Certainly no Richard Dawkins Atheist Academic Academy. -- David Palmer, OnLine Opinion, 2012.
Criticism of something like the Atheist Convention comes in two forms. The first is honest, well-reasoned disagreement with the content of that convention. That's something that any atheist, freethinker or skeptic will gladly accept and spiritedly debate with literally anybody that wanted to. This kind of criticism is welcome, and not only welcome, but welcome in italics. When an article says 'Lawrence Krauss was interesting but here's a counter argument', then fine

The second kind of criticism is what this blog post is all about. I'm in a bit of a unique position in that I've come across it before in other sectors of life, so I'm fairly confident that I can recognise it when I see it. This kind of criticism involves building up a false notion of the thing that you'd really like to criticise and then blaming it for not filling your expectations. It's a deceptively reasonable-sounding form of criticism, too, in that it asks seemingly reasonable questions about the responsibilities and priorities of an interest group. The trouble is, those responsibilities and priorities are the domain of other groups, not the one being criticised. The formula looks a bit like this:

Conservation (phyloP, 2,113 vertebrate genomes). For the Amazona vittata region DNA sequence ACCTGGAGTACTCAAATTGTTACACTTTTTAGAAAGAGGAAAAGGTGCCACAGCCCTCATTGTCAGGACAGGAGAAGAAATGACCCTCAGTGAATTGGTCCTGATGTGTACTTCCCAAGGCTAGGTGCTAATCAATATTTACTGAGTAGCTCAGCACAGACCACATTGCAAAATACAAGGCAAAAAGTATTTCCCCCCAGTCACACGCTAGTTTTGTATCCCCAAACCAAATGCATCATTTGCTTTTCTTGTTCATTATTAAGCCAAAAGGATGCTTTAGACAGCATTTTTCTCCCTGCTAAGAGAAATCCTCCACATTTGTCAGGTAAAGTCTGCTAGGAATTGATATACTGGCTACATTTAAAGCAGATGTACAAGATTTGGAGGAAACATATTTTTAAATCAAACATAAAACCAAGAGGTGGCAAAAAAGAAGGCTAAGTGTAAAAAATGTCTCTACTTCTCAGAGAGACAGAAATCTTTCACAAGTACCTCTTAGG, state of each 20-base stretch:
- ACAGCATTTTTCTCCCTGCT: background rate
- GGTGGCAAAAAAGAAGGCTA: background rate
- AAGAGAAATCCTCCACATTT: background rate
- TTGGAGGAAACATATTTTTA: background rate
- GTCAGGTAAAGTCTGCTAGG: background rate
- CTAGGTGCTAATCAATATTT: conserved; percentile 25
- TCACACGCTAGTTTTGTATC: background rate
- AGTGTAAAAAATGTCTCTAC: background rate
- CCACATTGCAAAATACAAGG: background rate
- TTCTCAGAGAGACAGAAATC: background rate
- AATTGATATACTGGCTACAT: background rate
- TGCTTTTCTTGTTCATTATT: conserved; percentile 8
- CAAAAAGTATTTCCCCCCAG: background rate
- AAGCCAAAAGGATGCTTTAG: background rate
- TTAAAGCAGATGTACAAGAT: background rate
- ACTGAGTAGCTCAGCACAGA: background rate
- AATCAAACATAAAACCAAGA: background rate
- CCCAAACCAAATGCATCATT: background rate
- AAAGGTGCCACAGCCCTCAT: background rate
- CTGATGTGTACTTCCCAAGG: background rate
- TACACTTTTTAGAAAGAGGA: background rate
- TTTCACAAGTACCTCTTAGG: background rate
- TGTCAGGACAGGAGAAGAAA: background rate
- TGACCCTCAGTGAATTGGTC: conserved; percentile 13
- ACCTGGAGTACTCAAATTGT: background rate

'Why does Group A always talk about Subject A? Why don't they ever mention Subject Z?'

From here on out, I'll call it Subject Z Criticism, and I'll try to give some examples.

A friend of mine, while doing her PhD, spent two hours in a classroom arguing about queer rights with her fellow doctoral candidates. The mood was generally supportive, she assures me, and consensus was made on several topics. One of the criticisms that they all universally arrived at of the queer movement was that, while their cause was just, they spent a lot of time talking about queer issues and not so much time talking about other important things, like climate change or whatnot.